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by Sherrie D. Larch 2 months ago in controversies
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What does it mean to separate religion and government? The separation of church and state is a growing issue in the United States today. There are as many interpretations of this separation as there are religions and belief systems in the country. Everyone has their own ideas on how it should be put in place and what the main religion of the country should be if any religion at all. Some speak of a total secular society, with no spirituality included in anything; others speak of a Christian dominated society, with no room for other faiths, believing other faiths are spiritually dangerous to their society. Both extremes can take a dangerous path, if put into law.

History has shown that when a government enforces one religion over all others, minority faiths and their people suffer greatly. This is proven by the Inquisition in Spain during the thirteenth century by the Roman Catholic Church. Jews and Muslims, who would not convert to Christianity, were tortured, murdered and those who survived were expelled from Spain in 1492. A total secular run country can also be as dangerous to its citizens and their freedom. Communist Russia, of the past is one example, and North Korea today is another. Where a government controls what can be taught and believed, treating their people as things without spirit, with no legal protection to express their spiritual needs. Isolating them in a world of darkness and hopelessness, and punishing them with imprisonment or death if they are caught worshiping in anyway. Both these paths of government are without balance and are dangerous to the people under their rule.

The First Amendment defines the separation of church and state as the following: “Congress shall make no law respecting an establishment of religion, or prohibiting the free exercise thereof. ”This state’s clearly that the United States will not establish a nationwide religion. That having a faith or not having a faith is protected by our Constitution. That we can worship in our own way, without fear of discrimination or threat by our government, and express those faiths without fear of imprisonment or death as long as our faith is not breaking common laws, like drug use or harming another person. This is not discriminating against any faith, but honoring all faiths, and giving a space of public life that is free of a government promoted religious proselytizing. This is one factor of our government that makes it possible to live in a diverse society. This separation is metaphorical in many ways, religion influences government and government influences religion. Though at times confusing and easily twisted by religious leaders, the separation of church and state here in United States is balanced and fair to all.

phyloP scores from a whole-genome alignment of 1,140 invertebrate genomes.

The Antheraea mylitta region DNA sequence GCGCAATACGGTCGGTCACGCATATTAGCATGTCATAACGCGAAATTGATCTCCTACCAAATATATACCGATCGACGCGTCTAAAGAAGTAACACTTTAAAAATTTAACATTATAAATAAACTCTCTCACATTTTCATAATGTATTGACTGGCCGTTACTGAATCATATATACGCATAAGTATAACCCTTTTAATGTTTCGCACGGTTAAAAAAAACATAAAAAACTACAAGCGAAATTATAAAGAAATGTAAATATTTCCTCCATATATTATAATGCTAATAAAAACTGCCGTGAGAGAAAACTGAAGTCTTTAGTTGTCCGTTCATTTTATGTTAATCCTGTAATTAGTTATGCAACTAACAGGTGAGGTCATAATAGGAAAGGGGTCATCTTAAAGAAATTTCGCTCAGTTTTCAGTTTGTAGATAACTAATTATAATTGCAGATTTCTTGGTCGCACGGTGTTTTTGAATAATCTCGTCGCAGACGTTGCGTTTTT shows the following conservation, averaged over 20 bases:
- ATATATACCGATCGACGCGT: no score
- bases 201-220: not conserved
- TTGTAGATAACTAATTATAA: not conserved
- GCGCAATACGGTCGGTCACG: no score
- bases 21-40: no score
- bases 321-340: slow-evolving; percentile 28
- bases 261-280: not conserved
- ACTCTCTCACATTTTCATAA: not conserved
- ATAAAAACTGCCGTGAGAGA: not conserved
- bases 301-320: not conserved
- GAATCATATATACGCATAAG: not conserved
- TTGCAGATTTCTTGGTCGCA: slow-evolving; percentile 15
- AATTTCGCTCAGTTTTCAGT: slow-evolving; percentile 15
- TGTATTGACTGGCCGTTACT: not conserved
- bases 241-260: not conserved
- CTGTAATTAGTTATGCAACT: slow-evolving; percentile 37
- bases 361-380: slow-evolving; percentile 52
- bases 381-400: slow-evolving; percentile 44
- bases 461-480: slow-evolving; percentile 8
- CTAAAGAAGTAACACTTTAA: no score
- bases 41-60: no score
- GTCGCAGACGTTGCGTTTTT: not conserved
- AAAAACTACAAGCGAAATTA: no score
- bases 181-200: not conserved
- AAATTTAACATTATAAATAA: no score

Separation of religion and government is very important due to the fact that the United States is a diverse country with many different religions and belief systems. We have the freedom of religion and the freedom from religion. Many argue that church and state should never be separated, forgetting that there is more than one religion or belief system in the country. To be fair we would have to include all religious doctrine in our educational and governmental systems, honoring and teaching all religious doctrine in our schools and including all religions’ rules and regulations in our government. Putting more pressure and work load on those who are employed in these jobs. Especially, in the public school classroom, imagine how much time and effort it would take to have an equal prayer time for every religious child in the classroom. Then imagine parents being upset because their child was learning about another person’s faith, which was against their beliefs. This in fact could become a legal nightmare. Private religious schools getting federal funding may sound like a good idea. But will the parents want the government interfering in their child’s education? Because when tax dollars are used, government is more involved in what is going on in the school, as it should be when public tax dollars are involved, monitoring what is happening in a place that once was private. In a perfect world honoring all faiths, in all public forums might work, but since we do not live in a perfect world, this would only cause chaos (both legally and spiritually). The separation of church and state protects everyone, religious and nonreligious alike, and should always be recognized and protected.


About the author

Sherrie D. Larch

I am a writer, blogger, photographer, painter (art), digital abstract artist, designer, in-home caregiver, in Northern California.

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